Power of entrepreneurship 

Lauding the efforts of the Agnibaan Launch, Goenka, Chairman of IN-SPACe, said, “The successful launch of the Agnibaan SOrTeD is not just a milestone for Agnikul Cosmos but marks a significant moment for private players who are contributing to growing India's space sector. Today it is the power of young innovators and entrepreneurs who are leading from the front, innovating with cutting-edge technology such as the world's first 3D printed semi-cryogenic engine, that is driving the transformation of India’s space sector. At IN-SPACe, we are committed to support these young pioneers as they help to propel India to a leadership position in the global space arena.”

The vision of Agnikul is to bring space within everyone’s reach, aiming to enable launches from anywhere, anytime and affordably. Agnikul is committed to developing launch vehicles that are both affordable and customizable according to customer needs.

Highlighting the significance of this historic achievement, Prof. V. Kamakoti, Director, IIT Madras, said, “Sky is no more the limit for our startups. Very innovative, first time in the world, deep core technology demonstrated today by Agnikul –is a great inspiration for all young students to boldly take the entrepreneurship route and become employers.”

Speaking about the next steps, Prof. Satyanarayanan R Chakravarthy, Founding Advisor, Agnikul Cosmos and also the Head of National Centre for Combustion Research and Development (NCCRD), IIT Madras, said, “We are proud to present India’s first semi-cryo rocket engine, which is also the world’s most integrated single shot 3D printed piece. It signals the ability to rapidly assemble rockets that is unparalleled.”

Director General, Indian Space Association (ISpA), A.K. Bhatt said the successful test launch was “nothing short of a historic milestone since India launched its maiden rocket in 1963 from the Thumba launch station in Kerala’s Thiruvananthapuram. This is a huge boost and a proud moment for India’s thriving private space industry and just a glimpse into what the future holds for us.”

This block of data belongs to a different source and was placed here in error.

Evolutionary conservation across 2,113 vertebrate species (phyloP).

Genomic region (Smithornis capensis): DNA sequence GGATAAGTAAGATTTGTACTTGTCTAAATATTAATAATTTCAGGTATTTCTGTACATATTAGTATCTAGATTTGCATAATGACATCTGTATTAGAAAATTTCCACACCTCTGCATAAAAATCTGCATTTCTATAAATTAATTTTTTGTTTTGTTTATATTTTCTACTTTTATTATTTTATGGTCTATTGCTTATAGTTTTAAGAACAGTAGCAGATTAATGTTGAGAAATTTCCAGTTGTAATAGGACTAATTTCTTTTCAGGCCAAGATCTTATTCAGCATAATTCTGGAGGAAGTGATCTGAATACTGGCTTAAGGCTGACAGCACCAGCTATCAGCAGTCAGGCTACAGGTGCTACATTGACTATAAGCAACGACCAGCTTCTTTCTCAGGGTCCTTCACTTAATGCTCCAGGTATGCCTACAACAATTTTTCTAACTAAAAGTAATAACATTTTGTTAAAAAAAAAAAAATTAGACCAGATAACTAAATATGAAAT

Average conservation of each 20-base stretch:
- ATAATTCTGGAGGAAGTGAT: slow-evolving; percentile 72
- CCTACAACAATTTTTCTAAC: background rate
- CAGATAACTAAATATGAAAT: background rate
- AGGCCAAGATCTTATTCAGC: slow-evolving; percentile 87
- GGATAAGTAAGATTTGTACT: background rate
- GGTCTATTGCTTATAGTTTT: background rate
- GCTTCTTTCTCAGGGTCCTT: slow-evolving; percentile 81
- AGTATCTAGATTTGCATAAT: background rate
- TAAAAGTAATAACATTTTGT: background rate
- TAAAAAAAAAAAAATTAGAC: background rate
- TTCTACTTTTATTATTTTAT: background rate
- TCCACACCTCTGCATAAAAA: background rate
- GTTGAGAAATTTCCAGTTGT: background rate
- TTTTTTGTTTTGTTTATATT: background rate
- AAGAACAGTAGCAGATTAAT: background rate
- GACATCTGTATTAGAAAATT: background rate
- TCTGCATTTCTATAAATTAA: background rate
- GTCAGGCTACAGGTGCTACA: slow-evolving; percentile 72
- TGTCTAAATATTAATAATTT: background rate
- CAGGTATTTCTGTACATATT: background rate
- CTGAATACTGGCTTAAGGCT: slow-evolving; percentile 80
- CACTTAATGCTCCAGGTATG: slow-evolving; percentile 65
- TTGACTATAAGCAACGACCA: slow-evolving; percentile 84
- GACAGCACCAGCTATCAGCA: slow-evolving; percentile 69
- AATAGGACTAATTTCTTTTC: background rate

The Agnikul team consists of over 200 engineers and is associated with NCCRD (National Centre for Combustion Research & Development) at IIT Madras. Additionally, the team is guided by 45 former scientists from ISRO who bring invaluable expertise to the endeavour of democratising access to space.

Agnibaan can be configured to accommodate payloads ranging from 30 kg to 300 kg, ensuring versatility across a wide range of mission requirements. The startup is looking at flying an orbital mission towards the end of the financial year 2025-26 and is working with customers on flights starting regularly from 2025

ISRO acknowledged the Agnibaan’s launch as significant milestone for private space ventures in India. This achievement marks the second test flight of a private Indian launch vehicle following the Vikram-S launch by Skyroot Aerospace in November 2022. The Agnibaan rocket's journey was not without challenges as Agnikul Cosmos initially attempted to launch the Suborbital Technology Demonstrator (SOrTeD) test flight two days prior. However, these attempts were aborted twice due to irregularities detected during the pre-launch procedures.

(The author, a military affairs analyst, is a former Defence Ministry and Indian Army spokesperson. He can be contacted on )